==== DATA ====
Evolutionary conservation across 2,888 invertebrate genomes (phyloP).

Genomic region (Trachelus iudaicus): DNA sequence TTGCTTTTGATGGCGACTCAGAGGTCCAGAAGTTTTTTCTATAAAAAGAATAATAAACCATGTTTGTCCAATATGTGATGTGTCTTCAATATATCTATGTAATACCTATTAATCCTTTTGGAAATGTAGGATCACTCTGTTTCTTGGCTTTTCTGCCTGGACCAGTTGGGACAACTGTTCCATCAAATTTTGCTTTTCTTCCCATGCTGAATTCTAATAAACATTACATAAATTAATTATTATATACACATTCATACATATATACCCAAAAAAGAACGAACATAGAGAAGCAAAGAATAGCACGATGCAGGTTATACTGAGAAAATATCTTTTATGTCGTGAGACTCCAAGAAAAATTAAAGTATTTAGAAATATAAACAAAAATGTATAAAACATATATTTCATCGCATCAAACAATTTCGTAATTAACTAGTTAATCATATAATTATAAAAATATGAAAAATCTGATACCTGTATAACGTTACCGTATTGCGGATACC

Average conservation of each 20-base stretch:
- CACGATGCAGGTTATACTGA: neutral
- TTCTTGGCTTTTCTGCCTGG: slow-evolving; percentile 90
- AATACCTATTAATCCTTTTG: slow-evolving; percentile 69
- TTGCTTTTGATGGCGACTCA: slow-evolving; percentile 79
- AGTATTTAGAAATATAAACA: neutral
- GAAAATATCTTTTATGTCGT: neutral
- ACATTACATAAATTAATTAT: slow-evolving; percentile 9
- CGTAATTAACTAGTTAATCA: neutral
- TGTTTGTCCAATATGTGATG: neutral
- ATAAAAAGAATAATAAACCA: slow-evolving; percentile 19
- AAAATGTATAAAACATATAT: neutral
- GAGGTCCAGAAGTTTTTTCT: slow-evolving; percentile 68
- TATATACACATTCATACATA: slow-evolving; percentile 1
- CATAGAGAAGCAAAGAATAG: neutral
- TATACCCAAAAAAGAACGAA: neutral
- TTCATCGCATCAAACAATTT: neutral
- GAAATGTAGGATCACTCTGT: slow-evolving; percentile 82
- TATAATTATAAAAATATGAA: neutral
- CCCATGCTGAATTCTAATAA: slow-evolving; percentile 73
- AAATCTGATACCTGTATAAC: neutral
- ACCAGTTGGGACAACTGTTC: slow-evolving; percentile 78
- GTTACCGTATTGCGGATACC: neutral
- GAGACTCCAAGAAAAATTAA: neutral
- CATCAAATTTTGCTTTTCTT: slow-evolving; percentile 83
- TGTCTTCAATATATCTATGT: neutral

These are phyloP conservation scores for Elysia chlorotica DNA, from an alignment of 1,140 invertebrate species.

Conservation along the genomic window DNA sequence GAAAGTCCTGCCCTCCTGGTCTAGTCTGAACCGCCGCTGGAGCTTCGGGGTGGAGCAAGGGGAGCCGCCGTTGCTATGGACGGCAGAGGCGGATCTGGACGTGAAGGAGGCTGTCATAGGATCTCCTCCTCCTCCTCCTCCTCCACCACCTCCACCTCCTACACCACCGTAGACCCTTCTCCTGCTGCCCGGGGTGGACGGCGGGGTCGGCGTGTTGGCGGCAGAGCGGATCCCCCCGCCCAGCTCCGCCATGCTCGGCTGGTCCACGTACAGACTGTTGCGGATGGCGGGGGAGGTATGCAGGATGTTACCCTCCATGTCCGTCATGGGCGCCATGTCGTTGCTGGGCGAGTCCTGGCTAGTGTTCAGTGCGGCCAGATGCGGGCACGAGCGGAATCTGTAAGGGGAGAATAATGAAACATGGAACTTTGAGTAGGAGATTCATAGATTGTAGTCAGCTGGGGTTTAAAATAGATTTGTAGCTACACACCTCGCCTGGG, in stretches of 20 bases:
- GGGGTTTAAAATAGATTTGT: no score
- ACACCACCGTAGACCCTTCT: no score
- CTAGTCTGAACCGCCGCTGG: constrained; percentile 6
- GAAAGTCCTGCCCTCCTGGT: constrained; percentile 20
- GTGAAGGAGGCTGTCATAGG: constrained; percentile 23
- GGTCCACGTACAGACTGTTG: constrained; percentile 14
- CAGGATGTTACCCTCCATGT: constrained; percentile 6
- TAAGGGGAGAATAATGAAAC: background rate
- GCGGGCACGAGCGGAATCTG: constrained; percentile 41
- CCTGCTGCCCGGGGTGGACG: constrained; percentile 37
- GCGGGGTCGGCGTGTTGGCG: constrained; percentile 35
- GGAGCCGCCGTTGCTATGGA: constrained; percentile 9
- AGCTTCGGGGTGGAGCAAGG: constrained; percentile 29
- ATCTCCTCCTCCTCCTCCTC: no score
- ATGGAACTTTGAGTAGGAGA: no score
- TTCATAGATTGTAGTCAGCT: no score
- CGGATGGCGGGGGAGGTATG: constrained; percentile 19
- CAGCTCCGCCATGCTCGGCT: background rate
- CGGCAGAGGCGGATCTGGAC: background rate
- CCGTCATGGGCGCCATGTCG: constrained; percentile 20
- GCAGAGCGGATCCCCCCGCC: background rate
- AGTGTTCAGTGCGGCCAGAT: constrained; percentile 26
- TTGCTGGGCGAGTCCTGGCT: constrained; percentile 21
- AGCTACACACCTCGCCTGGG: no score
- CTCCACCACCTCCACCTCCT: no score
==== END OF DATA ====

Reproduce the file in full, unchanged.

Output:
Evolutionary conservation across 2,888 invertebrate genomes (phyloP).

Genomic region (Trachelus iudaicus): DNA sequence TTGCTTTTGATGGCGACTCAGAGGTCCAGAAGTTTTTTCTATAAAAAGAATAATAAACCATGTTTGTCCAATATGTGATGTGTCTTCAATATATCTATGTAATACCTATTAATCCTTTTGGAAATGTAGGATCACTCTGTTTCTTGGCTTTTCTGCCTGGACCAGTTGGGACAACTGTTCCATCAAATTTTGCTTTTCTTCCCATGCTGAATTCTAATAAACATTACATAAATTAATTATTATATACACATTCATACATATATACCCAAAAAAGAACGAACATAGAGAAGCAAAGAATAGCACGATGCAGGTTATACTGAGAAAATATCTTTTATGTCGTGAGACTCCAAGAAAAATTAAAGTATTTAGAAATATAAACAAAAATGTATAAAACATATATTTCATCGCATCAAACAATTTCGTAATTAACTAGTTAATCATATAATTATAAAAATATGAAAAATCTGATACCTGTATAACGTTACCGTATTGCGGATACC

Average conservation of each 20-base stretch:
- CACGATGCAGGTTATACTGA: neutral
- TTCTTGGCTTTTCTGCCTGG: slow-evolving; percentile 90
- AATACCTATTAATCCTTTTG: slow-evolving; percentile 69
- TTGCTTTTGATGGCGACTCA: slow-evolving; percentile 79
- AGTATTTAGAAATATAAACA: neutral
- GAAAATATCTTTTATGTCGT: neutral
- ACATTACATAAATTAATTAT: slow-evolving; percentile 9
- CGTAATTAACTAGTTAATCA: neutral
- TGTTTGTCCAATATGTGATG: neutral
- ATAAAAAGAATAATAAACCA: slow-evolving; percentile 19
- AAAATGTATAAAACATATAT: neutral
- GAGGTCCAGAAGTTTTTTCT: slow-evolving; percentile 68
- TATATACACATTCATACATA: slow-evolving; percentile 1
- CATAGAGAAGCAAAGAATAG: neutral
- TATACCCAAAAAAGAACGAA: neutral
- TTCATCGCATCAAACAATTT: neutral
- GAAATGTAGGATCACTCTGT: slow-evolving; percentile 82
- TATAATTATAAAAATATGAA: neutral
- CCCATGCTGAATTCTAATAA: slow-evolving; percentile 73
- AAATCTGATACCTGTATAAC: neutral
- ACCAGTTGGGACAACTGTTC: slow-evolving; percentile 78
- GTTACCGTATTGCGGATACC: neutral
- GAGACTCCAAGAAAAATTAA: neutral
- CATCAAATTTTGCTTTTCTT: slow-evolving; percentile 83
- TGTCTTCAATATATCTATGT: neutral

These are phyloP conservation scores for Elysia chlorotica DNA, from an alignment of 1,140 invertebrate species.

Conservation along the genomic window DNA sequence GAAAGTCCTGCCCTCCTGGTCTAGTCTGAACCGCCGCTGGAGCTTCGGGGTGGAGCAAGGGGAGCCGCCGTTGCTATGGACGGCAGAGGCGGATCTGGACGTGAAGGAGGCTGTCATAGGATCTCCTCCTCCTCCTCCTCCTCCACCACCTCCACCTCCTACACCACCGTAGACCCTTCTCCTGCTGCCCGGGGTGGACGGCGGGGTCGGCGTGTTGGCGGCAGAGCGGATCCCCCCGCCCAGCTCCGCCATGCTCGGCTGGTCCACGTACAGACTGTTGCGGATGGCGGGGGAGGTATGCAGGATGTTACCCTCCATGTCCGTCATGGGCGCCATGTCGTTGCTGGGCGAGTCCTGGCTAGTGTTCAGTGCGGCCAGATGCGGGCACGAGCGGAATCTGTAAGGGGAGAATAATGAAACATGGAACTTTGAGTAGGAGATTCATAGATTGTAGTCAGCTGGGGTTTAAAATAGATTTGTAGCTACACACCTCGCCTGGG, in stretches of 20 bases:
- GGGGTTTAAAATAGATTTGT: no score
- ACACCACCGTAGACCCTTCT: no score
- CTAGTCTGAACCGCCGCTGG: constrained; percentile 6
- GAAAGTCCTGCCCTCCTGGT: constrained; percentile 20
- GTGAAGGAGGCTGTCATAGG: constrained; percentile 23
- GGTCCACGTACAGACTGTTG: constrained; percentile 14
- CAGGATGTTACCCTCCATGT: constrained; percentile 6
- TAAGGGGAGAATAATGAAAC: background rate
- GCGGGCACGAGCGGAATCTG: constrained; percentile 41
- CCTGCTGCCCGGGGTGGACG: constrained; percentile 37
- GCGGGGTCGGCGTGTTGGCG: constrained; percentile 35
- GGAGCCGCCGTTGCTATGGA: constrained; percentile 9
- AGCTTCGGGGTGGAGCAAGG: constrained; percentile 29
- ATCTCCTCCTCCTCCTCCTC: no score
- ATGGAACTTTGAGTAGGAGA: no score
- TTCATAGATTGTAGTCAGCT: no score
- CGGATGGCGGGGGAGGTATG: constrained; percentile 19
- CAGCTCCGCCATGCTCGGCT: background rate
- CGGCAGAGGCGGATCTGGAC: background rate
- CCGTCATGGGCGCCATGTCG: constrained; percentile 20
- GCAGAGCGGATCCCCCCGCC: background rate
- AGTGTTCAGTGCGGCCAGAT: constrained; percentile 26
- TTGCTGGGCGAGTCCTGGCT: constrained; percentile 21
- AGCTACACACCTCGCCTGGG: no score
- CTCCACCACCTCCACCTCCT: no score